Pocket bikes are very small versions of motorcycles that feature smaller engines, lighter bodies, and lower speeds than their full-sized counterparts. These types of bikes are designed for young children, though some are stout enough to support the weight of a full-sized adult. Pocket bikes generally come in two varieties: gas powered or electric. The design of the body, however, can come in a wider variety of styles and shapes that almost always mimic the body styles and structures of full-sized motorcycles. Racing street bike models, chopper models, and even dirt bike models are available as pocket bikes.
The most common pocket bikes mimic the style of sport bikes such as Grand Prix racing bikes. The name "pocket bikes," in fact, initially referred only to this body style, though the term now refers to a wider range of styles. Such bikes are usually gas powered and are designed for racing. The engine is quite small, though significant speeds can be reached with these bikes, making safety equipment necessary. These pocket bikes were initially designed for racing, though they are now popular among children.
The first pocket bikes were built for easy, quick transportation around the pits at races. The small size made the bikes easy to transport and store, and the small wheelbase made the bikes easy to maneuver through crowds and around equipment. Early versions were quite simple, very often built from scrap parts lying around a garage. As the popularity of the tiny bikes grew among children, the first production models became available, and pocket bike racing became popular. The bodies of the mini bikes became sleeker, and the production models began to contain many of the same features as the full-sized versions, such as headlights and mirrors.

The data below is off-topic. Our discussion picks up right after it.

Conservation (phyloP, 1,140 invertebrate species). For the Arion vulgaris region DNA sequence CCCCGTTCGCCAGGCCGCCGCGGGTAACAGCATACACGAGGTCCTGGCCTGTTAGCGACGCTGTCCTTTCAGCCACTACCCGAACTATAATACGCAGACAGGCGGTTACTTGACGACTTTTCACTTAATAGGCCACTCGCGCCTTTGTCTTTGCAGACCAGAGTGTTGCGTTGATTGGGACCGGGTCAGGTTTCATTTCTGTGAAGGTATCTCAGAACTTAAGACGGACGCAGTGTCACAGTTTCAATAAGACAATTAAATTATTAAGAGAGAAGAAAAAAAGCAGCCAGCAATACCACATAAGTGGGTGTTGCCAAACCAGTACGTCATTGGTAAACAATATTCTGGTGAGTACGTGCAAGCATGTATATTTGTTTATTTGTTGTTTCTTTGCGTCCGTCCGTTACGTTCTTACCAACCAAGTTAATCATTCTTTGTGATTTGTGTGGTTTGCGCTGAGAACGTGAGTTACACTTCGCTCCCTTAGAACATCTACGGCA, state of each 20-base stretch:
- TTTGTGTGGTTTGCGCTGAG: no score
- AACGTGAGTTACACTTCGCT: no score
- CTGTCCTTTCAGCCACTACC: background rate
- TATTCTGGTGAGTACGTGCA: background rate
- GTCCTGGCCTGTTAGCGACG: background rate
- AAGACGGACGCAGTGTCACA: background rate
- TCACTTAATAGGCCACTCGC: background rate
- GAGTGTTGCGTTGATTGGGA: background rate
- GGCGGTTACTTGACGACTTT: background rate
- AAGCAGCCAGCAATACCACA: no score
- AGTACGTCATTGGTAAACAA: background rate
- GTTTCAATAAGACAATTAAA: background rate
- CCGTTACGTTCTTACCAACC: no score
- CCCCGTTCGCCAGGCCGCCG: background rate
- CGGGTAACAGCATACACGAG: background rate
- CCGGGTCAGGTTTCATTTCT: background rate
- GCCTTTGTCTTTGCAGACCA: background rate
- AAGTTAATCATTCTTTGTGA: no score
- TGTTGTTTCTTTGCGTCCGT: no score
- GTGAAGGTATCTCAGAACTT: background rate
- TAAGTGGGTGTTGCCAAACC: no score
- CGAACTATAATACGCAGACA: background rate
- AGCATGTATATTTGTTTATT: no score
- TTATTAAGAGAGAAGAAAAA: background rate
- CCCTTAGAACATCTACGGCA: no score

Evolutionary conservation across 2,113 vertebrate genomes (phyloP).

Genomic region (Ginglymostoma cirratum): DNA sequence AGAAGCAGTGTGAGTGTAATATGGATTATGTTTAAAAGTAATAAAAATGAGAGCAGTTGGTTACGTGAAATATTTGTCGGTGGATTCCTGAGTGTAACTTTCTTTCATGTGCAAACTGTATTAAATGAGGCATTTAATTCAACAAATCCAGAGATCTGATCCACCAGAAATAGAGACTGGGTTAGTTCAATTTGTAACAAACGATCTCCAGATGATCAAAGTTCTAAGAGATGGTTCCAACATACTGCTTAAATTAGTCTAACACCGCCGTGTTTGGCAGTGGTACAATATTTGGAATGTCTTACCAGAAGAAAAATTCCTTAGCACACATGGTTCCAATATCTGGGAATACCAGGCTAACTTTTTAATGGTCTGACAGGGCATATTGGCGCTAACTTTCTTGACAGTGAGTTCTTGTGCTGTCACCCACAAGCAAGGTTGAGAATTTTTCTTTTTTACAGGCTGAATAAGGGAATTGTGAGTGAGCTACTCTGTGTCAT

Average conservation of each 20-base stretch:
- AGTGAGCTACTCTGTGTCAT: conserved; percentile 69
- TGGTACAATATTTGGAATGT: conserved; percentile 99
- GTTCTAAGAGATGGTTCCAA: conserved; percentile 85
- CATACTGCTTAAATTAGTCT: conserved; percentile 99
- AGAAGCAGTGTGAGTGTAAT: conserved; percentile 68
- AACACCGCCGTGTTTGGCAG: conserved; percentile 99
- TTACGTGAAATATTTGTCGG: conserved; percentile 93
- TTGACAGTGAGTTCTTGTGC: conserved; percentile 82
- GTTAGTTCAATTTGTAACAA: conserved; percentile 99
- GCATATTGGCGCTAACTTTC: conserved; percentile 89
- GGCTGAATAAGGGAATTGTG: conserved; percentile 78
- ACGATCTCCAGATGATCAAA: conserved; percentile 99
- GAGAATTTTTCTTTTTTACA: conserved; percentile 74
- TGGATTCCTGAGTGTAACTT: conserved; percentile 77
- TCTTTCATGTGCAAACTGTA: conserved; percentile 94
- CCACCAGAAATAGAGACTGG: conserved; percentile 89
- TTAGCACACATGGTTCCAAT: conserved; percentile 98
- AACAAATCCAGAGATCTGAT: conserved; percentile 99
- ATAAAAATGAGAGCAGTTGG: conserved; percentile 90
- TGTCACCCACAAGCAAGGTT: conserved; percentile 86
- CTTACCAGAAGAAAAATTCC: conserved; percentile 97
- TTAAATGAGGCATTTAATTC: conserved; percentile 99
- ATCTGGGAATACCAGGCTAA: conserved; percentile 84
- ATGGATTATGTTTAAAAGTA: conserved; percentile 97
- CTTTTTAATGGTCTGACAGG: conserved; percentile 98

More recently, mini choppers have become popular among children and adults alike. These small bikes mimic the chopper style of full-sized road cruisers. They are popular in campgrounds and other areas where street legality is not an issue. Other popular versions of the pit bike include mini motocross bikes, which are used increasingly in competition as well as for fun around a dirt pit or track. Mini quads are four-wheeled versions of pocket bikes that are slightly more stable due to more contact with the ground through four wheels instead of two. These quads look very similar to full-sized quads and even feature many of the same suspension units and drivetrains, but on a much smaller scale.